I could be so lucky, lucky, lucky, lucky, Galleri Enkehuset, Stockholm, 2001
I could be so lucky, lucky, lucky, lucky, Galleri Enkehuset, Stockholm 2001
Artists: Lena Malm and Nikolaj Recke
Curator: Power Ekroth
The idea that finding a four-leaf clover brings happiness is globally spread, and originates in a biblical story where Eve brought a four-leaf clover out of Paradise. The artists Lena Malm and Nikolaj Recke worked simulateneously with clovers, in very similar projects, in two separate countries, and without knowing about each other. They both cultivated clovers in a long and demanding process in order to develop and breed four-leaf clovers. When they had enough plants, they arranged them into fields that then were exhibited in various contexts.
I don’t know if it is because I was born and raised in a real deep red hippie-community, but the first things I did with the clovers, was to plant them in public parks here in Copenhagen. For me there were some banal thoughts behind this, surely with the simple thing in mind to give people (not the ordinary art audience) a bigger possibility to find happiness. It has nothing to do with “utopia” or “wonderworld,” but a simple gesture in order to make people happy. (Nikolaj Recke)
Wanting to make the fellow man just a little bit happier, and possibly a bit more fortunate, would pass for “nice,” but actually undertaking this is indeed generous. These artworks are many-faceted, and they open up a lot of questions – not only about superstition and hope for luck, but also about what fortune really is; about the politics of redistribution; or if it is possible to “clone” happiness. One is easily led to the territory of ethics or moral philosophy while contemplating this.
Then we have the dichotomy between nature and culture, which is a striking aspect of the cloverfields that Nikolaj and Lena have exhibited inside the white cube. It must be a really strange experience to walk into the gallery expecting an “ordinary” art exhibition, and then to find yourself in a meadow connected to the outside world, but actually inside. And then, after a while, you discover that the meadow mainly consists of four-leaf clovers. It must be almost surreal.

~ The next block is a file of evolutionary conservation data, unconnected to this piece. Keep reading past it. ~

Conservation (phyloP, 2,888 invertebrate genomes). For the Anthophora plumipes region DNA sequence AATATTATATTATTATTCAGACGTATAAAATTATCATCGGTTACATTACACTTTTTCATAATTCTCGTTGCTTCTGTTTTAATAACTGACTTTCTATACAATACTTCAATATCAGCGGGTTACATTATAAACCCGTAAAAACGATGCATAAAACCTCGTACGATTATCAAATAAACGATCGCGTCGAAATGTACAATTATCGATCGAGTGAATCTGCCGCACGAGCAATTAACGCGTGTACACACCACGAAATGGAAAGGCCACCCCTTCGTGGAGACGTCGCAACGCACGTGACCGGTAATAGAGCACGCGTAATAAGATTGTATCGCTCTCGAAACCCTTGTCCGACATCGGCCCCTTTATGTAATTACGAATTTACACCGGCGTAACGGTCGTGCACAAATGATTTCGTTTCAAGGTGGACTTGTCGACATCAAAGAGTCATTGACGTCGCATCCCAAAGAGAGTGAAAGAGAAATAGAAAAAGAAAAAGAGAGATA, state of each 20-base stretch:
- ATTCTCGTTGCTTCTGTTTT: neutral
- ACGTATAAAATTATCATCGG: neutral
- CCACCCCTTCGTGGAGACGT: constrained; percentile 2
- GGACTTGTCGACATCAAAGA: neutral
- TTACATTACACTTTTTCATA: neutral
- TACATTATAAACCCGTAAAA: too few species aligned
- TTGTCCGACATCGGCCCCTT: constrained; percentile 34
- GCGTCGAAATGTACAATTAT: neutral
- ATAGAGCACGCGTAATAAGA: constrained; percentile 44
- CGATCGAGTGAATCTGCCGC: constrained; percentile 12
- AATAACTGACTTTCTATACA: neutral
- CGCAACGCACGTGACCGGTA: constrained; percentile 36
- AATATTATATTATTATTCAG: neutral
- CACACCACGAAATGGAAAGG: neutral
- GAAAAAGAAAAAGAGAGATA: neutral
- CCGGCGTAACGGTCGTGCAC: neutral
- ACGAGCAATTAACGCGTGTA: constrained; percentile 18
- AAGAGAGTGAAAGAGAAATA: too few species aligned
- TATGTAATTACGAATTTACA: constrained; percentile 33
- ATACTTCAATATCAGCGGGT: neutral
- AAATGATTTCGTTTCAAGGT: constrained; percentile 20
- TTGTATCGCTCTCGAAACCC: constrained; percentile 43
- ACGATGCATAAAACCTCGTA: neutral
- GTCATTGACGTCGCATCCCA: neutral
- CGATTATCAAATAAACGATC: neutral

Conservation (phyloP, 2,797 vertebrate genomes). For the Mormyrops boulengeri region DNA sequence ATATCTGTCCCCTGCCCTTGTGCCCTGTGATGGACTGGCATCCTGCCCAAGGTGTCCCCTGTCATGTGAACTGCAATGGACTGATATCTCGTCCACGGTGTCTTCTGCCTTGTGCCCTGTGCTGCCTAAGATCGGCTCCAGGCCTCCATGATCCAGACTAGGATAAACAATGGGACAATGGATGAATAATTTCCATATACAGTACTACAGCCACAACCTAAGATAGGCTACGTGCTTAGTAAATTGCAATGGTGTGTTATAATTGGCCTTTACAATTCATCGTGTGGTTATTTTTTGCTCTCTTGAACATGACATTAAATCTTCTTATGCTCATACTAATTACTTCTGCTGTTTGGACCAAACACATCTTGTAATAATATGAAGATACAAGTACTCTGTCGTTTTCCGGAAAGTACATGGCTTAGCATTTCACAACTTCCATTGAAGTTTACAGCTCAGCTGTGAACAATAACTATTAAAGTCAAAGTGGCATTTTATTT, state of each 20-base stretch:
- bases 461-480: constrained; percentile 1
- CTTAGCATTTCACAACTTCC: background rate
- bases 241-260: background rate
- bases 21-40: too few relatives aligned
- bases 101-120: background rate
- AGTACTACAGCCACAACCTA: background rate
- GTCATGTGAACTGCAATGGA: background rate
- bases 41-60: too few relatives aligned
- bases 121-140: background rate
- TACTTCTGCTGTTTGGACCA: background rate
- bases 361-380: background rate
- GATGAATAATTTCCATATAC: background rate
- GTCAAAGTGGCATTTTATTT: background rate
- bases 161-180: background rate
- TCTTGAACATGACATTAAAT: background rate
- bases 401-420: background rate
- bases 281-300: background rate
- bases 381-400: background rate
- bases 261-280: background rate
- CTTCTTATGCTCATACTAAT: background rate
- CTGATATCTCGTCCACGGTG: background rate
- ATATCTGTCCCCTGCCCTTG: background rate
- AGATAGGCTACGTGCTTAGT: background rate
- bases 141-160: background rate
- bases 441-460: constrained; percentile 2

To be able to create an artwork that makes one forget that it actually is art you’re looking at excites me, and I find this fascinating. This was also why I built the Cloverfields. People just come in and forget that it is art. (Nikolaj Recke)
Power, you once wrote that you were a ”sucker for experiences,”, which applies to me as well, both when looking at art and in my own work. I want something to get into my brain or into my heart… like a mental alien or something. (Lena Malm)
This seductive Alice-in-Wonderland-feeling is important for this exhibition, and highlighting this has been essential. The ultimate starting point, however, was the fact that two artists made the exact same artwork during the same period of time. What does this mean? It may not be so unusual that two artists, having the same kind of background, in the same period and both trained in Western art schools, would in fact create similar kinds of art. But this is surely very rarely thematized as such – in fact, it is more likely to come across as slightly embarrassing. And still, in the age of re-re-reproduction, the Modernist discourse of originality, uniqueness, and “who-was-first?” are essential rules in the game of art, even though editions and multiples have become perfectly acceptable phenomena. But would the fact that either Lena or Nikolaj were to have been one day ahead of the other in any way change how we in look at the cloverfield-piece?
The artwork remains there as a trigger of our experiences, and we still experience the same fairytale-feeling when lying in the field counting leafs.